Looking back, it’s hard to remember just how terrifying it was. Living my double-life and masquerading as the straight person, I knew I wasn’t was pulling me apart from the inside. I didn’t know whom I could trust, and every interaction left me feeling even emptier than I was before.
One night, just before my twelfth Christmas, I found a note on my pillow. “I know you’re gay,” my mom wrote. My heart was beating at a pace where the individual beats were going too fast to even separate. “And that’s okay,” read the next line. My heart melted. That letter, and the one my dad wrote shortly after, changed my life. My parents turned into my noble protectors.
Slowly but surely, I started to tell people my dark secret. Opening the closet door and starting to poke my head out was such a glorious breath of fresh air. But even as I was starting to come out to the rest of my loved ones, my foot was still lodged in the door, desperately and anxiously preventing myself from stepping out any further. And for a long time, that’s where I stayed. I was far out enough to see the wonderfully fabulous LGBTQ+ community dancing and playing under a beautiful rainbow in the sky. But I couldn’t join them. I wouldn’t let myself join them. Because as much as I wanted to, I was too afraid to leave my uncomfortable safety, and so there I remained, hiding in the shadows.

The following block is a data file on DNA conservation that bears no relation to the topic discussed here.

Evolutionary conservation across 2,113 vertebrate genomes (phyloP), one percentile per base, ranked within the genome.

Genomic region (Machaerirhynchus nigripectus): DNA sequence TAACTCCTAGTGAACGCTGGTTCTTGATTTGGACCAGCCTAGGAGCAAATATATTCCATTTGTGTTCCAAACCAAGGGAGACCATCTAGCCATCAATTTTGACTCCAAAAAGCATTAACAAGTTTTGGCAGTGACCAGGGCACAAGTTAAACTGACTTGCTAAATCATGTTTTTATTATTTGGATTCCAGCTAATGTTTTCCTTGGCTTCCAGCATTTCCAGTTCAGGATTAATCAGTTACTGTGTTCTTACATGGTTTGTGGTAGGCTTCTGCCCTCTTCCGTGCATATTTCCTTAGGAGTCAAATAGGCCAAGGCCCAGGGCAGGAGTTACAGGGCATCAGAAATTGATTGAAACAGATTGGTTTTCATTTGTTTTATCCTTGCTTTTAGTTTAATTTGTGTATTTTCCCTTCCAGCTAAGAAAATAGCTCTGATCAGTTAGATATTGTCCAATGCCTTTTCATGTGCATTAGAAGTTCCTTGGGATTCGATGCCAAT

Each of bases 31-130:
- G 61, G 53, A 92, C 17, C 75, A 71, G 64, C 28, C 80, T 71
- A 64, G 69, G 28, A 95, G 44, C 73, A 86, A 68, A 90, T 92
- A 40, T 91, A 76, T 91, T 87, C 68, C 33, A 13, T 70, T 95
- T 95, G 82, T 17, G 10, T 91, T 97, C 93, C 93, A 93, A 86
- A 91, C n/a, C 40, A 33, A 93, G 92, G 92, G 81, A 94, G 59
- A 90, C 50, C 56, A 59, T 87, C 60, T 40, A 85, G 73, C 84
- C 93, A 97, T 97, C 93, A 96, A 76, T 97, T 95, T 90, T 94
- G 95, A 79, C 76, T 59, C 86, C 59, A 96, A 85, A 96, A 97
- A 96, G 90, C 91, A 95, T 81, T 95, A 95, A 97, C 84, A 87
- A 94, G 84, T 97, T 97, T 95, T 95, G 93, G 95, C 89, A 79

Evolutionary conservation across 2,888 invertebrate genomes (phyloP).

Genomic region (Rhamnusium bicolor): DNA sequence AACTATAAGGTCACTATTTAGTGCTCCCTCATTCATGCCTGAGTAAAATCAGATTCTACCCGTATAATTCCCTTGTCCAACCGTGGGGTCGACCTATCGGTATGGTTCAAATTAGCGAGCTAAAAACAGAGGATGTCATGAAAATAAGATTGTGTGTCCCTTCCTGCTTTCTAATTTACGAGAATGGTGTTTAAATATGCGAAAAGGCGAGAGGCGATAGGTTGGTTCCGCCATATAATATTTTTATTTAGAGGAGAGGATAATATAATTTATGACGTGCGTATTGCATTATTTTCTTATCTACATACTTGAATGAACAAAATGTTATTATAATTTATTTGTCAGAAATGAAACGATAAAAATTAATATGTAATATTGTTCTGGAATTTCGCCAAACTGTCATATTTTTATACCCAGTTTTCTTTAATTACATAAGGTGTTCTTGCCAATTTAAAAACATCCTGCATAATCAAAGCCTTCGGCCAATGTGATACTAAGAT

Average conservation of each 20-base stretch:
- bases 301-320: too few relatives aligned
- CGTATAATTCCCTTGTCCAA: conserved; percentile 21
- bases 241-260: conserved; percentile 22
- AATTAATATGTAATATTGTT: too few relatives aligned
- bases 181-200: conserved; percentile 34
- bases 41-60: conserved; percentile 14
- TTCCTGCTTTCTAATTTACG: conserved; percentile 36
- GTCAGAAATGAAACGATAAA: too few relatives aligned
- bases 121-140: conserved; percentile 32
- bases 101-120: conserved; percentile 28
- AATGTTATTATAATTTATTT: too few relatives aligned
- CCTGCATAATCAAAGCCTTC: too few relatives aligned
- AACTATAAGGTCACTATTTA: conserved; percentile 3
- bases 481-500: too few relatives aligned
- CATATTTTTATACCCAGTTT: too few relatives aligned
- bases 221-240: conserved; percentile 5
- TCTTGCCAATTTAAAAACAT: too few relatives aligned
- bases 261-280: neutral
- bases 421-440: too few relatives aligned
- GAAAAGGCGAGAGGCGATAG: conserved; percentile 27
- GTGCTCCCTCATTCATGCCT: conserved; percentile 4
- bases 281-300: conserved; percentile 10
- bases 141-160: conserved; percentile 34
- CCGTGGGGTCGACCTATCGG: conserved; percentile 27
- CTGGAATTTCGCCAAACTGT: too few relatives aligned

To this day, I’m not exactly sure what the turning point was. Perhaps I unconsciously noticed a shift in the dynamic of my locale, or maybe I just got fed-up with where I was at. I suspect it was the latter. But no matter the cause, the effects were felt to my core. It was a change to my otherwise stagnant world. I thought the hearts of my loved ones were static, but they were changing and growing alongside me.
My parents, being the wonderfully fantastic people that they are, had a brilliant idea: monthly get-togethers for LGBTQ+ kids all around Utah called “Rainbow Mutual”. I was sold, and that’s what we did. Every month since then, for nearly two years by now, we’ve brought together so many colorful kids every month and given them a place to be themselves. Some kids tell me that it has changed their lives; most of all, I think it changed mine.
After doing Rainbow Mutual, I’ve learned to look outside myself. I’ve learned that my queer journey isn’t just my own–It’s about the people that I’ve met and the hearts that I’ve changed. Of course, there isn’t a “gay agenda,” but I’ve still discovered my personal mission: to change hearts and make the world a better place for people like me.